I propose to make a slight amendment to subsection 3, by inserting. after the word ' river,' in line 11, the following words: 'or the floating down the same of rafted logs.' There was a question in the minds of certain gentlemen in the county of Bonaventure as to whether they would have free access to float their logs down the river if they chose to do so themselves. Under the provisions of the different sections, all the logs that are turned into the river and are floating in the river, must be driven by the company paying the company whatever rates or tolls are levied according to the bylaws. But in order to make it sure that the owner of the logs can raft his logs and take care of them himself, -we have suggested this amendment.
No. But I may say that I do not think it is of sufficient importance to require notice. It has been drafted by Mr. Speaker and myself. The member for Restigouche (Mr. Reid) who is not here -at present, is interested on one side of the river and Mr. Speaker on the other side of Mr. CARVELL.
the river, and they have agreed that this amendment should be inserted. I do not think that the committee will feel that the matter is of sufficient importance to require the necessary notice. It is only done for the further protection to the small owner along the river who may have a few thousand feet of logs which he wishes to bring down himself, and not be subject to the tolls of the boom company.
I would ask the Minister of Public Works if he has given attention to this section to see that it properly protects the interests of the public on this navigable river; I am not prepared to say that it does not. I see there is a provision in it that it should be submitted to the Department of Public Works for approval.
Mr. PUGSLEY". I think the clause is in the usual form, which has been adopted in incorporating boom companies. A provision is made for handling logs by the company, and the tolls are to be submitted to the Governor in Council for approval. The amendment which the hon. member for Carleton (Mr. Carvell) proposes, reserves the right to individaul owners to take care of their own logs if they wish to do so.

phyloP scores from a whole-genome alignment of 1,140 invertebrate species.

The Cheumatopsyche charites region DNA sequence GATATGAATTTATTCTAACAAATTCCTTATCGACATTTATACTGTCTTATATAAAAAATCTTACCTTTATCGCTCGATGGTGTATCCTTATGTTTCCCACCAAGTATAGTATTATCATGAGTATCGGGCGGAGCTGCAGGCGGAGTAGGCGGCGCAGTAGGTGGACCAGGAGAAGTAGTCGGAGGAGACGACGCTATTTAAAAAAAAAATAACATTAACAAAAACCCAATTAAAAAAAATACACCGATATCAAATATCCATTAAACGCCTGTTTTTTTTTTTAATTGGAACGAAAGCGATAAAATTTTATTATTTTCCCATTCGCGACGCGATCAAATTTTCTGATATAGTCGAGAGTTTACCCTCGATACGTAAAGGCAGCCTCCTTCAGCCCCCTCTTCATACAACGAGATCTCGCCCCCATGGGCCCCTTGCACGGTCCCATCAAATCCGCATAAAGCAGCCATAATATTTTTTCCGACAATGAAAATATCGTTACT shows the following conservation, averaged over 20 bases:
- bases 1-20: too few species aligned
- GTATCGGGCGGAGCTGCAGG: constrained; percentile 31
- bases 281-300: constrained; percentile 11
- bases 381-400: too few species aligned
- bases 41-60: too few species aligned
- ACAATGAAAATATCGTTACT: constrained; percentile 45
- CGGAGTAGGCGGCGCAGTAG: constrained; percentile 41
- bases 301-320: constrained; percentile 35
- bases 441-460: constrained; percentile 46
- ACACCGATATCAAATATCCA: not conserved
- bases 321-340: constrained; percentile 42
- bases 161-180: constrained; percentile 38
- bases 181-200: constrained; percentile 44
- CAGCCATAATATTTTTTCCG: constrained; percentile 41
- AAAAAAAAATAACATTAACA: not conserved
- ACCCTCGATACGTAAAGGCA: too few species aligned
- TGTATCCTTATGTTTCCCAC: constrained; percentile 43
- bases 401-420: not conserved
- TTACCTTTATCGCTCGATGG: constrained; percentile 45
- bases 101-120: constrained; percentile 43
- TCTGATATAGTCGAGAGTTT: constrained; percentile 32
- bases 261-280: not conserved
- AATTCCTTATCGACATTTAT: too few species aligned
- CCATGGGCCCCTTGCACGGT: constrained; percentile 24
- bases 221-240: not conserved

I may explain for the benefit of the committee, that this enterprise up to the present has been carried on entirely under a charter of the New Brunswick legislature. The increasing importance of the lumber trade in that district has rendered it necessary to utilize both sides of the river. It is expected that this year 125,000,000 feet of lumber will be floated down the Restigouche river, and application has been made to this parliament by this company for better facilities under a Federal charter. I have received an important petition signed by some 400 residents of the * county of Bonaventure asking that the rights of the public and the rights of the riparian owners along the river should be protected. I went to the Private Bills Committee and asked that a sub-committee be appointed to discuss the Bill. This was done and clauses 24, 25. 26, 27 and 28 were inserted at my request for the protection of the riparian owners and the free navigation of the Restigouche river. This amendment which is now under consideration was inserted at my request to remove all doubt that the main channel of the Restigouche river would remain open to the public, that no obstruction of any kind will prevent the free navigation by all